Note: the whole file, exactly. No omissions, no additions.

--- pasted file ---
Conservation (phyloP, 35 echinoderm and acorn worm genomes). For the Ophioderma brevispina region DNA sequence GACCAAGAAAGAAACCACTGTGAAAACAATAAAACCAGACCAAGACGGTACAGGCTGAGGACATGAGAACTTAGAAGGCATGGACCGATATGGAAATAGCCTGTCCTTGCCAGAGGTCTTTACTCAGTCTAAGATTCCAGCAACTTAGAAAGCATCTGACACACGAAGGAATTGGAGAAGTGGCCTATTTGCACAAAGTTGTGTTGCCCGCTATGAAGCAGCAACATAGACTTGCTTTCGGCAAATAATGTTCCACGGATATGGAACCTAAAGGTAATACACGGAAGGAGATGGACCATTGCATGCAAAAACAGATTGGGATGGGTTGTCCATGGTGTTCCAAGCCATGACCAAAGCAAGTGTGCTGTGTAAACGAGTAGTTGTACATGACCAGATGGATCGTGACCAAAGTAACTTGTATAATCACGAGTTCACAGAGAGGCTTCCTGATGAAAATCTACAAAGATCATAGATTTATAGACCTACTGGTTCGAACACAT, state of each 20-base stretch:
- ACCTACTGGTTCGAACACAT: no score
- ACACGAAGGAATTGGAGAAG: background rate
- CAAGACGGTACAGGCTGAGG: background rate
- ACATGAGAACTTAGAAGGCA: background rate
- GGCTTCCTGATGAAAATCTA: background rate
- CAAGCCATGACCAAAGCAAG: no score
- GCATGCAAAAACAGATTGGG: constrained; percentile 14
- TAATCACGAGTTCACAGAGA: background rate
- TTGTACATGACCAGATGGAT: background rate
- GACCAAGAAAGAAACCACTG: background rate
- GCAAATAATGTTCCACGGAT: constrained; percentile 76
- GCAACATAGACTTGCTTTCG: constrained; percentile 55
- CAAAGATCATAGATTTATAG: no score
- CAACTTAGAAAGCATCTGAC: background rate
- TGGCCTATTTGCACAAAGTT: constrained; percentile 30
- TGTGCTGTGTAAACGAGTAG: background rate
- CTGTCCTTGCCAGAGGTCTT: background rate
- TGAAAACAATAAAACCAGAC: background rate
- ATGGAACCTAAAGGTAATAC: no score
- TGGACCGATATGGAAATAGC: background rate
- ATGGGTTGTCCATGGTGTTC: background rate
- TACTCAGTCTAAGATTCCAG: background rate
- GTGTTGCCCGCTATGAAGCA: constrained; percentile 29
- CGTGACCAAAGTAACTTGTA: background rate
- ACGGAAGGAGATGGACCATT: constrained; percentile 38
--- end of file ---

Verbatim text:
Conservation (phyloP, 35 echinoderm and acorn worm genomes). For the Ophioderma brevispina region DNA sequence GACCAAGAAAGAAACCACTGTGAAAACAATAAAACCAGACCAAGACGGTACAGGCTGAGGACATGAGAACTTAGAAGGCATGGACCGATATGGAAATAGCCTGTCCTTGCCAGAGGTCTTTACTCAGTCTAAGATTCCAGCAACTTAGAAAGCATCTGACACACGAAGGAATTGGAGAAGTGGCCTATTTGCACAAAGTTGTGTTGCCCGCTATGAAGCAGCAACATAGACTTGCTTTCGGCAAATAATGTTCCACGGATATGGAACCTAAAGGTAATACACGGAAGGAGATGGACCATTGCATGCAAAAACAGATTGGGATGGGTTGTCCATGGTGTTCCAAGCCATGACCAAAGCAAGTGTGCTGTGTAAACGAGTAGTTGTACATGACCAGATGGATCGTGACCAAAGTAACTTGTATAATCACGAGTTCACAGAGAGGCTTCCTGATGAAAATCTACAAAGATCATAGATTTATAGACCTACTGGTTCGAACACAT, state of each 20-base stretch:
- ACCTACTGGTTCGAACACAT: no score
- ACACGAAGGAATTGGAGAAG: background rate
- CAAGACGGTACAGGCTGAGG: background rate
- ACATGAGAACTTAGAAGGCA: background rate
- GGCTTCCTGATGAAAATCTA: background rate
- CAAGCCATGACCAAAGCAAG: no score
- GCATGCAAAAACAGATTGGG: constrained; percentile 14
- TAATCACGAGTTCACAGAGA: background rate
- TTGTACATGACCAGATGGAT: background rate
- GACCAAGAAAGAAACCACTG: background rate
- GCAAATAATGTTCCACGGAT: constrained; percentile 76
- GCAACATAGACTTGCTTTCG: constrained; percentile 55
- CAAAGATCATAGATTTATAG: no score
- CAACTTAGAAAGCATCTGAC: background rate
- TGGCCTATTTGCACAAAGTT: constrained; percentile 30
- TGTGCTGTGTAAACGAGTAG: background rate
- CTGTCCTTGCCAGAGGTCTT: background rate
- TGAAAACAATAAAACCAGAC: background rate
- ATGGAACCTAAAGGTAATAC: no score
- TGGACCGATATGGAAATAGC: background rate
- ATGGGTTGTCCATGGTGTTC: background rate
- TACTCAGTCTAAGATTCCAG: background rate
- GTGTTGCCCGCTATGAAGCA: constrained; percentile 29
- CGTGACCAAAGTAACTTGTA: background rate
- ACGGAAGGAGATGGACCATT: constrained; percentile 38